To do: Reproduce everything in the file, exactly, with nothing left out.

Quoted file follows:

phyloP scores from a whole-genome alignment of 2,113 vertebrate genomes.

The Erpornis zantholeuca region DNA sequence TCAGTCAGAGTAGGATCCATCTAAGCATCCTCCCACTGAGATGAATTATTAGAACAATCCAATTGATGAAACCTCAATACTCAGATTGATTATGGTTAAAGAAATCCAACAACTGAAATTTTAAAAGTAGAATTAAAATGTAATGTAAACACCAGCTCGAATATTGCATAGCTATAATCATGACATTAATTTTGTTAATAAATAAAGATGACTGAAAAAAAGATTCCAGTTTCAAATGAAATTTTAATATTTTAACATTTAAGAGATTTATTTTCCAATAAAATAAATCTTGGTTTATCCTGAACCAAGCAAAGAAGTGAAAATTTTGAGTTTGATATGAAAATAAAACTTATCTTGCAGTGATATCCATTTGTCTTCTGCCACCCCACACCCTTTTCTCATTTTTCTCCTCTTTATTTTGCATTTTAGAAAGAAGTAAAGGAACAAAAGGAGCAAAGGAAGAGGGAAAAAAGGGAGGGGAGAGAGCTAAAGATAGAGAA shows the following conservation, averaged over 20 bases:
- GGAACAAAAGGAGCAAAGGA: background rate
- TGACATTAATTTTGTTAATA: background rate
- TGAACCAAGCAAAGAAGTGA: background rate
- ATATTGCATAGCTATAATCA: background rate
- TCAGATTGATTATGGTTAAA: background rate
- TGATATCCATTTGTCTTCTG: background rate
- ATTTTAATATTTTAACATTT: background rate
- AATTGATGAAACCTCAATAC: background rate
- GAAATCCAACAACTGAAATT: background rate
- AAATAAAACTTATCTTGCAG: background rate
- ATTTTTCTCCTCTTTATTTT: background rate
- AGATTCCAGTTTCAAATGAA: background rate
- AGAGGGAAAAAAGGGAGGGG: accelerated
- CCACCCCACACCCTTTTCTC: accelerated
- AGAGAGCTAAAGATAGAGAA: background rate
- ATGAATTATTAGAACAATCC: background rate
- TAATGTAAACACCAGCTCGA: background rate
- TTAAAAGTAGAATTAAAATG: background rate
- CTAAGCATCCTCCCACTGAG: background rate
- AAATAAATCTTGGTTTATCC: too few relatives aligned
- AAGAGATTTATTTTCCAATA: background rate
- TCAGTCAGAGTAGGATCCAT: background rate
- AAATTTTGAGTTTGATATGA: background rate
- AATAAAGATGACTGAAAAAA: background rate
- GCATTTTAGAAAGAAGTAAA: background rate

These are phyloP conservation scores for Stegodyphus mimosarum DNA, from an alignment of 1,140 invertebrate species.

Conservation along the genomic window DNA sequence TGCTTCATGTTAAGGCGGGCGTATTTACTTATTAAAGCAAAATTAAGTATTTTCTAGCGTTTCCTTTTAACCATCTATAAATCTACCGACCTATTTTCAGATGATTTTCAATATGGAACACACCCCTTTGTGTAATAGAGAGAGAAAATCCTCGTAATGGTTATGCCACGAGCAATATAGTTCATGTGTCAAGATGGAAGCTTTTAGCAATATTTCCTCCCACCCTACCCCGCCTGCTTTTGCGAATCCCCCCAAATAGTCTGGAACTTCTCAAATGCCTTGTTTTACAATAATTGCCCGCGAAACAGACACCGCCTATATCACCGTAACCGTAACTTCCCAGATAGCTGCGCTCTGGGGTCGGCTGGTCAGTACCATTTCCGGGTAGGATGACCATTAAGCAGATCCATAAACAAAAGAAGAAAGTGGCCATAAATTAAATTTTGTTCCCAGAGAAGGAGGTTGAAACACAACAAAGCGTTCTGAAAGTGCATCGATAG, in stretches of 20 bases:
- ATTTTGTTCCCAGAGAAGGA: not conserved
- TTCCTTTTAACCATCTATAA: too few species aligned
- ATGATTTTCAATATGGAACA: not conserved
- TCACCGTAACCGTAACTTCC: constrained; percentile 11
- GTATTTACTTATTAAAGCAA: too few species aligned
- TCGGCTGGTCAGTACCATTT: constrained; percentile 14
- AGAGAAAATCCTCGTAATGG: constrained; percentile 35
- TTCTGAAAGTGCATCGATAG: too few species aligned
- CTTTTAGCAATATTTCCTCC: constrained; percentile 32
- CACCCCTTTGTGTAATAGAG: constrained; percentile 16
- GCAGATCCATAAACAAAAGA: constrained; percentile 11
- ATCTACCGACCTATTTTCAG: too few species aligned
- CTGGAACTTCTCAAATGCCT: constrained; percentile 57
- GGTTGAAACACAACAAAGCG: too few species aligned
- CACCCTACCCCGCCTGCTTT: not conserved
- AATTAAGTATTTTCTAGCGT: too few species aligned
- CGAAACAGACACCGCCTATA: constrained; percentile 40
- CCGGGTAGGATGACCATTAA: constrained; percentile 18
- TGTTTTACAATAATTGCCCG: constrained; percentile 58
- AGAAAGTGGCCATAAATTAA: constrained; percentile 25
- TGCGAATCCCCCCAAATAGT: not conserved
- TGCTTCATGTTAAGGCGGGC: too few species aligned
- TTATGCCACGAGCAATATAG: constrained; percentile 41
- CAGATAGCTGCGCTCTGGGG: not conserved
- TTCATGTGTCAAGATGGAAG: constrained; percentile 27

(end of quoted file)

phyloP scores from a whole-genome alignment of 2,113 vertebrate genomes.

The Erpornis zantholeuca region DNA sequence TCAGTCAGAGTAGGATCCATCTAAGCATCCTCCCACTGAGATGAATTATTAGAACAATCCAATTGATGAAACCTCAATACTCAGATTGATTATGGTTAAAGAAATCCAACAACTGAAATTTTAAAAGTAGAATTAAAATGTAATGTAAACACCAGCTCGAATATTGCATAGCTATAATCATGACATTAATTTTGTTAATAAATAAAGATGACTGAAAAAAAGATTCCAGTTTCAAATGAAATTTTAATATTTTAACATTTAAGAGATTTATTTTCCAATAAAATAAATCTTGGTTTATCCTGAACCAAGCAAAGAAGTGAAAATTTTGAGTTTGATATGAAAATAAAACTTATCTTGCAGTGATATCCATTTGTCTTCTGCCACCCCACACCCTTTTCTCATTTTTCTCCTCTTTATTTTGCATTTTAGAAAGAAGTAAAGGAACAAAAGGAGCAAAGGAAGAGGGAAAAAAGGGAGGGGAGAGAGCTAAAGATAGAGAA shows the following conservation, averaged over 20 bases:
- GGAACAAAAGGAGCAAAGGA: background rate
- TGACATTAATTTTGTTAATA: background rate
- TGAACCAAGCAAAGAAGTGA: background rate
- ATATTGCATAGCTATAATCA: background rate
- TCAGATTGATTATGGTTAAA: background rate
- TGATATCCATTTGTCTTCTG: background rate
- ATTTTAATATTTTAACATTT: background rate
- AATTGATGAAACCTCAATAC: background rate
- GAAATCCAACAACTGAAATT: background rate
- AAATAAAACTTATCTTGCAG: background rate
- ATTTTTCTCCTCTTTATTTT: background rate
- AGATTCCAGTTTCAAATGAA: background rate
- AGAGGGAAAAAAGGGAGGGG: accelerated
- CCACCCCACACCCTTTTCTC: accelerated
- AGAGAGCTAAAGATAGAGAA: background rate
- ATGAATTATTAGAACAATCC: background rate
- TAATGTAAACACCAGCTCGA: background rate
- TTAAAAGTAGAATTAAAATG: background rate
- CTAAGCATCCTCCCACTGAG: background rate
- AAATAAATCTTGGTTTATCC: too few relatives aligned
- AAGAGATTTATTTTCCAATA: background rate
- TCAGTCAGAGTAGGATCCAT: background rate
- AAATTTTGAGTTTGATATGA: background rate
- AATAAAGATGACTGAAAAAA: background rate
- GCATTTTAGAAAGAAGTAAA: background rate

These are phyloP conservation scores for Stegodyphus mimosarum DNA, from an alignment of 1,140 invertebrate species.

Conservation along the genomic window DNA sequence TGCTTCATGTTAAGGCGGGCGTATTTACTTATTAAAGCAAAATTAAGTATTTTCTAGCGTTTCCTTTTAACCATCTATAAATCTACCGACCTATTTTCAGATGATTTTCAATATGGAACACACCCCTTTGTGTAATAGAGAGAGAAAATCCTCGTAATGGTTATGCCACGAGCAATATAGTTCATGTGTCAAGATGGAAGCTTTTAGCAATATTTCCTCCCACCCTACCCCGCCTGCTTTTGCGAATCCCCCCAAATAGTCTGGAACTTCTCAAATGCCTTGTTTTACAATAATTGCCCGCGAAACAGACACCGCCTATATCACCGTAACCGTAACTTCCCAGATAGCTGCGCTCTGGGGTCGGCTGGTCAGTACCATTTCCGGGTAGGATGACCATTAAGCAGATCCATAAACAAAAGAAGAAAGTGGCCATAAATTAAATTTTGTTCCCAGAGAAGGAGGTTGAAACACAACAAAGCGTTCTGAAAGTGCATCGATAG, in stretches of 20 bases:
- ATTTTGTTCCCAGAGAAGGA: not conserved
- TTCCTTTTAACCATCTATAA: too few species aligned
- ATGATTTTCAATATGGAACA: not conserved
- TCACCGTAACCGTAACTTCC: constrained; percentile 11
- GTATTTACTTATTAAAGCAA: too few species aligned
- TCGGCTGGTCAGTACCATTT: constrained; percentile 14
- AGAGAAAATCCTCGTAATGG: constrained; percentile 35
- TTCTGAAAGTGCATCGATAG: too few species aligned
- CTTTTAGCAATATTTCCTCC: constrained; percentile 32
- CACCCCTTTGTGTAATAGAG: constrained; percentile 16
- GCAGATCCATAAACAAAAGA: constrained; percentile 11
- ATCTACCGACCTATTTTCAG: too few species aligned
- CTGGAACTTCTCAAATGCCT: constrained; percentile 57
- GGTTGAAACACAACAAAGCG: too few species aligned
- CACCCTACCCCGCCTGCTTT: not conserved
- AATTAAGTATTTTCTAGCGT: too few species aligned
- CGAAACAGACACCGCCTATA: constrained; percentile 40
- CCGGGTAGGATGACCATTAA: constrained; percentile 18
- TGTTTTACAATAATTGCCCG: constrained; percentile 58
- AGAAAGTGGCCATAAATTAA: constrained; percentile 25
- TGCGAATCCCCCCAAATAGT: not conserved
- TGCTTCATGTTAAGGCGGGC: too few species aligned
- TTATGCCACGAGCAATATAG: constrained; percentile 41
- CAGATAGCTGCGCTCTGGGG: not conserved
- TTCATGTGTCAAGATGGAAG: constrained; percentile 27